Category: academics (Page 1 of 12)

The gift of classroom friendships | Katherine Penner

This past semester I had the enjoyment of being in the Ecological Peacebuilding class, taught by Kenton Lobe. We were a small group and over the semester we became a close-knit group of peers with a high level of trust among us. Before, during, and after class we gathered together and engaged in a variety of honest, thought-provoking, and vulnerable conversations to a level I haven’t experienced in any other class.

Katherine Penner says her Ecological Peacebuilding class has been “a wonderful gift.”

One point of discussion that impacted me the most was considering the interdependence of humans, animals, and the environment and what this consideration means for students living and learning on the land CMU calls home. We talked critically about the balance between rights and responsibilities, pondering how we can develop an understanding of receiving gifts from the earth, rather than taking resources as ours to be controlled and exploited. We framed this as striving for a gift economy, as opposed to a Wiindiigoo one, the Wiindiigoo being a ravenous cannibalistic creature from Indigenous stories cautioning against greed.

In this learning we consulted a variety of voices including an Indigenous water protector and settlers who hold deep affection for the land, the creatures that inhabit it, and also the stories it holds. This was a unique opportunity to learn and explore course material and current issues together in a deep way that we all agreed would follow us beyond the semester.

Knowing that the topic of the climate crisis is complex, emotionally evocative, and oftentimes anxiety-inducing, it seemed that each of us entered the space of the course with a willingness to offer our own insights, listen attentively to others, and respond in ways that allowed meaningful and productive conversations to flourish. This approach led to open conversations where we both encouraged and challenged one another, all wanting to participate fully and collaboratively. This class very well may live on in my memories as a particularly special one and I think of this experience as a wonderful gift to have been a part of during my last year at CMU.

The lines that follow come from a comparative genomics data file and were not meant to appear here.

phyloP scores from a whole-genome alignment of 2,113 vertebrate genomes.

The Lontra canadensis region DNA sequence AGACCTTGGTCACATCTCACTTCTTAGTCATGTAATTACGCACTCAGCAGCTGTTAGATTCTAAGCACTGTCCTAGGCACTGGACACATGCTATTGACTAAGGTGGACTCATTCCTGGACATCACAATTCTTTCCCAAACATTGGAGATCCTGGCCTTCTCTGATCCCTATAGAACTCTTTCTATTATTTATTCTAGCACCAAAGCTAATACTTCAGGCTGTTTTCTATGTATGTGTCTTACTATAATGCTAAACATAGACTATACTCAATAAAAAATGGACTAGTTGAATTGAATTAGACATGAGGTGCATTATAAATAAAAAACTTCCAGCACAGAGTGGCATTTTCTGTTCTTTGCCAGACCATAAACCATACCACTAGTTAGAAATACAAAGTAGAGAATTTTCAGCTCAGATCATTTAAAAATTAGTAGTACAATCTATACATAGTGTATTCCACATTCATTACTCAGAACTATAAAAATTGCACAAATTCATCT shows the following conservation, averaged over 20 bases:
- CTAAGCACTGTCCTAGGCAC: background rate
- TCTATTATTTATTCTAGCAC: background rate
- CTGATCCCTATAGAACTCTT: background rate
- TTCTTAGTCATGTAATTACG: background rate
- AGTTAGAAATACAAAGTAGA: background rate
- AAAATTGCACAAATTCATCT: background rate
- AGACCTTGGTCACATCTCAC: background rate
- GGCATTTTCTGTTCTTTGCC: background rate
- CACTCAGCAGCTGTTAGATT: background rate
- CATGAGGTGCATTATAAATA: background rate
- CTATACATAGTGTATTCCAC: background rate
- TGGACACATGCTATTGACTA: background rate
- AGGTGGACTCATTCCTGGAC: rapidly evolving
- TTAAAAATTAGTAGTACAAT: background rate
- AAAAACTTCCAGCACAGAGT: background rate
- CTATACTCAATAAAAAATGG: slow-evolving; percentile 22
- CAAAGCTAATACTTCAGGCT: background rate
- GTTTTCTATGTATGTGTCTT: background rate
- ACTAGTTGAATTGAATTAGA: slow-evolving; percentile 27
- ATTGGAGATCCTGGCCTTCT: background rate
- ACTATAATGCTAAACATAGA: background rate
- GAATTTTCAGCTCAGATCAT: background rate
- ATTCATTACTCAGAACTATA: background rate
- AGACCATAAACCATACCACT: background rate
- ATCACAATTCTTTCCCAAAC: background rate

Katherine Penner is a fourth year Bachelor of Arts student, majoring in Peace and Conflict Transformation Studies.

Anger and peace within ecological peacebuilding | Abigail Hill

Kenton Lobe with a Gete-Okosomin squash during class

I have taken quite a few classes here at CMU, but I can say with confidence that the Ecological Peacebuilding class has been my favourite. Our professor, Kenton Lobe, led us through five individual books, all by authors who care deeply about creation, place, and peace.

Our central focus was the question, “where is here?” and almost every class happened in a different spot around the CMU campus. For the majority of the semester, we were outside and that knit us together as a class. It was literally a breath of fresh air during this pandemic that has surrounded us for the past two years.

It was a small group, about fifteen students, and we were collectively engaged in heartfelt discussion. The class was designed around trust; we were there to learn and collaborate, not compete. We were not expected to regurgitate information and there was no midterm or final exam. We were simply called by Kenton to engage with the material critically, from wherever we were at. Most importantly, there was an exchange of trust between the professor and each individual student.

Kenton Lobe and Abigail Hill in class outside

I felt this trust the most when we were reading To Be a Water Protector by Winona LaDuke. While it was easily my favourite text during the course, I realized how angry I truly was. I was/am angry about how the climate crisis is being handled by those in power around the globe. While I was reading LaDuke’s book, I felt that anger bubble up time and time again. I felt her anger as an Indigenous woman even while knowing that I will never fully understand her experience.

In this class I began the journey of reconciling my anger and the concept of peace. How can a person work to cultivate peace and trust between all relatives and still be angry? Why is the line between hope and hopelessness so thin? I won’t pretend that I have these answers—I’m honestly not sure I ever will. However, I am still hopeful (and angry) and am excited for what the rest of my education entails.

Abigail Hill is a second year Bachelor of Arts student, majoring in Social Sciences.

Five things I wish I knew before stepping into a CMU science class | Annika Loeppky